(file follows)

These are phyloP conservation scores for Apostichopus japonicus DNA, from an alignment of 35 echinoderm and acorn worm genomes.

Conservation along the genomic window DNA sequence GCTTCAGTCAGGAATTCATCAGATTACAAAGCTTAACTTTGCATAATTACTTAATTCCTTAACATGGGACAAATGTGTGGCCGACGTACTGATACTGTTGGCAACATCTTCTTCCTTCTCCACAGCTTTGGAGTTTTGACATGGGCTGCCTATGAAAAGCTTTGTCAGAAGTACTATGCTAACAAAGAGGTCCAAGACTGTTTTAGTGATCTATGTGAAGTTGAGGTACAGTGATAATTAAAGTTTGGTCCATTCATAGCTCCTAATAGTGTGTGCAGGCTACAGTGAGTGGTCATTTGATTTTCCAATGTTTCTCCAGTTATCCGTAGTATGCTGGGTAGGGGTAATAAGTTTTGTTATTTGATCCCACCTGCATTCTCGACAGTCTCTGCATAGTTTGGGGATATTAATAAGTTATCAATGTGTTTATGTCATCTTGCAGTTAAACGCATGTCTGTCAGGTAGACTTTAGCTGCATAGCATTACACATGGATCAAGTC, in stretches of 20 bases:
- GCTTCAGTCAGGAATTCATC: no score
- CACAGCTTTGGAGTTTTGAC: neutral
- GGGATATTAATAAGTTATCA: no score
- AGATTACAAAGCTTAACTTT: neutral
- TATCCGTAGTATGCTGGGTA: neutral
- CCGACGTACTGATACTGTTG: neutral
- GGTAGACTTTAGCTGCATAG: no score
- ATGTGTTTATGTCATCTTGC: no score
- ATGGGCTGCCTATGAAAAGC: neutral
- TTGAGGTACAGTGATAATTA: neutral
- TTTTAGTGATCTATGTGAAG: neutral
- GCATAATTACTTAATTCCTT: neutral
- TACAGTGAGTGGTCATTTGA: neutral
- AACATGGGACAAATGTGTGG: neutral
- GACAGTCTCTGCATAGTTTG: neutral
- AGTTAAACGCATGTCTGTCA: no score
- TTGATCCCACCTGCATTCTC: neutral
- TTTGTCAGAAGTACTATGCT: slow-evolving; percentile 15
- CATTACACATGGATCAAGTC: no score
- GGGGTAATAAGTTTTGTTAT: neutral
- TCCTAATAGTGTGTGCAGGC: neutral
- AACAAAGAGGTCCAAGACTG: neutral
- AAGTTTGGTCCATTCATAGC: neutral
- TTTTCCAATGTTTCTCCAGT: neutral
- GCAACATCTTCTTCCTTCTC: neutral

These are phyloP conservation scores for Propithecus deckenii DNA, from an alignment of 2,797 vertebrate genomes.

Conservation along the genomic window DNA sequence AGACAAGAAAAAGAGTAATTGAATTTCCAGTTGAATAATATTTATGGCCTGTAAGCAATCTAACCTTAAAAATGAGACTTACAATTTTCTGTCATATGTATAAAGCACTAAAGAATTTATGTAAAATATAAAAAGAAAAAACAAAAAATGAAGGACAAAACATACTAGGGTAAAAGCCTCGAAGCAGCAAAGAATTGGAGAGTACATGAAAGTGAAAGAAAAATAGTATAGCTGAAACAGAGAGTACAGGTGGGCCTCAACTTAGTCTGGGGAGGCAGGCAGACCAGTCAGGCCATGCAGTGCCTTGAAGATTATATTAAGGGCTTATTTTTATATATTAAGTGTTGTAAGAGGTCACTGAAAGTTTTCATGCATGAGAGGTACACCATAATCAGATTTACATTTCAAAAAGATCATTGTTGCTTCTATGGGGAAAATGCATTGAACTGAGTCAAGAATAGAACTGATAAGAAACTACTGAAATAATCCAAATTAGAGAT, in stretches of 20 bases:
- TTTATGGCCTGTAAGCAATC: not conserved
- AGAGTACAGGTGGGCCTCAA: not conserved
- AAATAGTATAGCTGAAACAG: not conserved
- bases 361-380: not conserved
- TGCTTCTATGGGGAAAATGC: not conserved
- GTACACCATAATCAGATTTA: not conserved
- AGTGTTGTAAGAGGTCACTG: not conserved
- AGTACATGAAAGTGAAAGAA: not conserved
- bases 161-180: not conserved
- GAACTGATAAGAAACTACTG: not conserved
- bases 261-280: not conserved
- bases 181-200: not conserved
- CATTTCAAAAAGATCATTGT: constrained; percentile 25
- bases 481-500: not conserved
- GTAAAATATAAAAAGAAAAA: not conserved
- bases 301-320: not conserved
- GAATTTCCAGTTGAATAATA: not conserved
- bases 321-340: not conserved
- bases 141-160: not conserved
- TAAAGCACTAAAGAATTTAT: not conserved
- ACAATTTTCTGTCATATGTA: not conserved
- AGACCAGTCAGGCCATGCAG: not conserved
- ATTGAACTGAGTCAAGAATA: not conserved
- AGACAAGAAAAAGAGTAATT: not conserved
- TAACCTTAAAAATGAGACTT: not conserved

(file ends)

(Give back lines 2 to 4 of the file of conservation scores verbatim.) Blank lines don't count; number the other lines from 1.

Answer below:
Conservation along the genomic window DNA sequence GCTTCAGTCAGGAATTCATCAGATTACAAAGCTTAACTTTGCATAATTACTTAATTCCTTAACATGGGACAAATGTGTGGCCGACGTACTGATACTGTTGGCAACATCTTCTTCCTTCTCCACAGCTTTGGAGTTTTGACATGGGCTGCCTATGAAAAGCTTTGTCAGAAGTACTATGCTAACAAAGAGGTCCAAGACTGTTTTAGTGATCTATGTGAAGTTGAGGTACAGTGATAATTAAAGTTTGGTCCATTCATAGCTCCTAATAGTGTGTGCAGGCTACAGTGAGTGGTCATTTGATTTTCCAATGTTTCTCCAGTTATCCGTAGTATGCTGGGTAGGGGTAATAAGTTTTGTTATTTGATCCCACCTGCATTCTCGACAGTCTCTGCATAGTTTGGGGATATTAATAAGTTATCAATGTGTTTATGTCATCTTGCAGTTAAACGCATGTCTGTCAGGTAGACTTTAGCTGCATAGCATTACACATGGATCAAGTC, in stretches of 20 bases:
- GCTTCAGTCAGGAATTCATC: no score
- CACAGCTTTGGAGTTTTGAC: neutral